1993 Serial Bomb Blasts Case: Bombay High Court Grants Major Relief To Retired Central Excise Officials

1993 Serial Bomb Blasts Case: Bombay High Court Grants Major Relief To Retired Central Excise Officials

A special TADA court had convicted 100 people in the case, including actor Sanjay Dutt, and acquitted 23.

Urvi MahajaniUpdated: Sunday, March 10, 2024, 05:48 PM IST
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In a major relief for two two retired central excise officials, the Bombay high court has quashed the order of the disciplinary committee that cut short their post-retirement benefits for allegedly allowing landing of explosives used in the 1993 serial bomb blasts in the city.

Court's observations

The court, while setting aside the disciplinary action orders, has noted that there was no evidence to investigate the charges against them. Also, the confessional statements made by the accused person before the police could not have been relied upon in the departmental proceedings, the court said.

"In absence of any evidence, it is not even a case where guilt of the employees in the departmental proceedings can be said to have been proved even on preponderance of probabilities," a division bench of Chief Justice DK Upadhyaya and Justice Arif Doctor said on March 4.

The court has said that retired superintendents of the central excise department, SM Padwal and Yashwant Lotale, shall be entitled to all consequential benefits such as arrears of salary and pension, which shall be made available to them within two months.

Background details of case

On March 12, 1993, 12 bombs went off at different locations in Mumbai killing 257 people and injuring more than 700. A special TADA court had convicted 100 people in the case, including actor Sanjay Dutt, and acquitted 23.

A departmental inquiry was initiated against Padwal and Lotale based on alleged confessional statements by four accused before the police during the investigation.

The high court said that Padwal and Lotale did not face any criminal trial in the case. Based on the alleged evidence available, the charges against them do not stand proved, it said.

"Our indefeasible conclusion is that it is a case where there was no evidence at all and accordingly, the conclusion arrived at by the disciplinary authority while passing the punishment orders is erroneous," the bench said in a detailed 50-page judgment.

As far as alleged confessions were concerned, the HC said: "In our opinion, this [confessional statements] could not be made basis of inflicting the punishment upon the employees in this case."

During the departmental proceedings, the authority heavily relied on the confessional statements of four accused persons. However, they were not examined during the proceedings, it noted. "Such confessional statements made in a criminal case cannot be the basis of proving the charge in departmental proceedings," the judges underlined.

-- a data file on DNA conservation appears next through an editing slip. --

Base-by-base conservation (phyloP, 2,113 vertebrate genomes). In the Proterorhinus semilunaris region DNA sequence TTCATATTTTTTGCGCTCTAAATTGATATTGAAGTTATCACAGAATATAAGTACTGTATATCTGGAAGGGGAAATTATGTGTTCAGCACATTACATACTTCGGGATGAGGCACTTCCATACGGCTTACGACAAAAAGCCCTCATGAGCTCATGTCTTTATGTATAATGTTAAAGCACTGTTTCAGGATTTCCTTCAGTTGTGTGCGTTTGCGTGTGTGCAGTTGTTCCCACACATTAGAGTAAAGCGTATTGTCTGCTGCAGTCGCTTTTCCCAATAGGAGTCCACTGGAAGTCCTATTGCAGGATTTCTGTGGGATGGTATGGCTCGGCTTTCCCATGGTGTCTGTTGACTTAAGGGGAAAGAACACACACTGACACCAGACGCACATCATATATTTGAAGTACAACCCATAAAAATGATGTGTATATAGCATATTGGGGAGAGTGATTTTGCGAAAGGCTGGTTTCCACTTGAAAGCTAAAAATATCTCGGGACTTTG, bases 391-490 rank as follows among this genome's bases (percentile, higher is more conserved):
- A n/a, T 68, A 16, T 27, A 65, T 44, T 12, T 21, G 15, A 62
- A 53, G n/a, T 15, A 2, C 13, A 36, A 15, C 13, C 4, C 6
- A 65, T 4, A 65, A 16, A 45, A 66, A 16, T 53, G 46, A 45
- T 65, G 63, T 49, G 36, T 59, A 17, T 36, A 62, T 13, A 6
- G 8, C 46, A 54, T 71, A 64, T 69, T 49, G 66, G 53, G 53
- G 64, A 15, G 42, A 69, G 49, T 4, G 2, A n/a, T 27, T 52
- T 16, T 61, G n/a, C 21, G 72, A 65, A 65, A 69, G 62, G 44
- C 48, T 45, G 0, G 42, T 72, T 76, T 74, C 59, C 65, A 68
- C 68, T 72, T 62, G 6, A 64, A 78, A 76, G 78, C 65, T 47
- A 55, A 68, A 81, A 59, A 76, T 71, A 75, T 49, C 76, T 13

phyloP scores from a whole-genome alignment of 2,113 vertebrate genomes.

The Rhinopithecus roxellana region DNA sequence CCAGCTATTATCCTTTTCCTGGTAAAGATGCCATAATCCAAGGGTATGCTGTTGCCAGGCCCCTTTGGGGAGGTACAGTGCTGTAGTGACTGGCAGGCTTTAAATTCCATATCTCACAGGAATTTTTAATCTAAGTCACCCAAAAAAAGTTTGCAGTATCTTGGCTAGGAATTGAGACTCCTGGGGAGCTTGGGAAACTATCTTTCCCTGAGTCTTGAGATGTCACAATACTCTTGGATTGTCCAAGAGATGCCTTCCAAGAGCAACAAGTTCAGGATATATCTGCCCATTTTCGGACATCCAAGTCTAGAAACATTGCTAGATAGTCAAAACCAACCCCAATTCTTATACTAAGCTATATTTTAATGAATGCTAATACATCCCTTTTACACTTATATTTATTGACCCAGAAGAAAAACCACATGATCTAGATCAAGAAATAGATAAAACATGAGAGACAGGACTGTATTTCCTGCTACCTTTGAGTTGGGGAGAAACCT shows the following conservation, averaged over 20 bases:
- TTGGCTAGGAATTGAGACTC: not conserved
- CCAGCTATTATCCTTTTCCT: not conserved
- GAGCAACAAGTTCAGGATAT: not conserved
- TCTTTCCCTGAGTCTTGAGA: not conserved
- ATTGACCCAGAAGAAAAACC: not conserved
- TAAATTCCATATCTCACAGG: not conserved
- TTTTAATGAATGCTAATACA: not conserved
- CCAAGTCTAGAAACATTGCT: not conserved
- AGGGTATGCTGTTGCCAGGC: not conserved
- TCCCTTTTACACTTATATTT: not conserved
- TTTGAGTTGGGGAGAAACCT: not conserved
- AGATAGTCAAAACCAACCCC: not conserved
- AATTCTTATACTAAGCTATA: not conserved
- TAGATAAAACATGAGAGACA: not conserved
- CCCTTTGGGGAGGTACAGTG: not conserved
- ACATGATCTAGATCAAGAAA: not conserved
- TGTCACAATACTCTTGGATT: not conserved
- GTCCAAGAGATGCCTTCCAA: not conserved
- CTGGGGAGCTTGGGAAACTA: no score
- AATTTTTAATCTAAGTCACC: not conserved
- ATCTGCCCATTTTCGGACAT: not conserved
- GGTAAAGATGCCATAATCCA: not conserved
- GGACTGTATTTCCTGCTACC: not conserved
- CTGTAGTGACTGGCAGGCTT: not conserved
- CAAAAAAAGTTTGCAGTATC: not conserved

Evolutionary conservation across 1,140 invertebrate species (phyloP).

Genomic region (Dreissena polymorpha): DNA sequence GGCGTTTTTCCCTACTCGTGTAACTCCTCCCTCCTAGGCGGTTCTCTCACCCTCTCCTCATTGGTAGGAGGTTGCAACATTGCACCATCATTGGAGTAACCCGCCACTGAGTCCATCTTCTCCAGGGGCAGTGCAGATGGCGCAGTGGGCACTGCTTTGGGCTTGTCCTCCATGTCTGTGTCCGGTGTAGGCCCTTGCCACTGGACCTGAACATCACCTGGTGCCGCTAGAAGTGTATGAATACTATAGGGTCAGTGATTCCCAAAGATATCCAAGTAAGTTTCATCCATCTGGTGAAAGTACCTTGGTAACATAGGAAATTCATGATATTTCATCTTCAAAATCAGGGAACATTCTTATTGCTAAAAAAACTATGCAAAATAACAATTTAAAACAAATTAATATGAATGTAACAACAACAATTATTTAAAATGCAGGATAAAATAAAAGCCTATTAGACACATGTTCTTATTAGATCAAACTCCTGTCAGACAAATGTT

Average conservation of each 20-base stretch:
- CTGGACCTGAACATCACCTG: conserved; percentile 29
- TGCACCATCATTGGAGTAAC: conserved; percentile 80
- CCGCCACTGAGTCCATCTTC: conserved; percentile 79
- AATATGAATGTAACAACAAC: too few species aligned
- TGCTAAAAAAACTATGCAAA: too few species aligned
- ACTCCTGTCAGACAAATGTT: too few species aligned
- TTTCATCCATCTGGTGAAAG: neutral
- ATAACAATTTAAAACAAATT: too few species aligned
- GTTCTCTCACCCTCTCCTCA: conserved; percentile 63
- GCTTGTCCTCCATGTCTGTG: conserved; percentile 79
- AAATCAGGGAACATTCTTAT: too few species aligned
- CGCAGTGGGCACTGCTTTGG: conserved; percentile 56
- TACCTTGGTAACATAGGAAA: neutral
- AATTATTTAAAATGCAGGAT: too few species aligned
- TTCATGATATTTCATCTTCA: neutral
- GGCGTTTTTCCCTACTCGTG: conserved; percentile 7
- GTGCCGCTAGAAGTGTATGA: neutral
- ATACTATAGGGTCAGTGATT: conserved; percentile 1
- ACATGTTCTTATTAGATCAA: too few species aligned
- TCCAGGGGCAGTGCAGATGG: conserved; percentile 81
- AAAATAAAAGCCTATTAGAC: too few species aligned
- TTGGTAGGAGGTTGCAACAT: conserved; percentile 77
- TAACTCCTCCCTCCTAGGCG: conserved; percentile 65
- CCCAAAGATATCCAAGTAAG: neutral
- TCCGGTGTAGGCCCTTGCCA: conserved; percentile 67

Padwal and Lotale opposed the allegations saying that there was no evidence against them and the disciplinary action was initiated against them merely on the statements given by some police officers who had relied on alleged confessional statements given by the accused in the 1993 serial bomb blasts case. Also, the two never faced any trial in the criminal case.

On the other hand, the Union government contended that due to the laxity and misconduct by officials, contraband goods such as explosives, arms and ammunition were allowed to be landed which were then used in the serial bomb blasts.

The HC, however, said that mere suspicion even in the matter of departmental proceedings cannot be allowed to take the place of proof and the disciplinary authority should arrive at its conclusion of guilt based on definite evidence. “In both the departmental proceedings, the employees (Padwal and Lotale) were not tried as accused persons in the criminal case which the CBI had investigated and even prosecuted certain other departmental officers,” the HC added.

Padwal and Lotale were charged for accepting illegal gratification to permit landing of the consignments containing explosives, arms and ammunition that were used in the bomb blasts. They were charged with failure to maintain absolute integrity and devotion of duty and for having acted in a manner unbecoming of a government servant.

In 2004, Padwal was dismissed from service and in 2008 Lotale was asked to compulsorily retire and was held to be entitled to only 65% of the full compensation of pension and gratuity.

The two challenged the order before the Central Administrative Tribunal. The tribunal quashed Padwal’s dismissal order in 2010, but upheld Lotale’s disciplinary order in 2013.

The Union government approached HC against the order favouring Padwal, whereas Lotale challenged the unfavourable tribunal order. The HC dismissed Union’s appeal against Padwal and allowed Lotale's plea.

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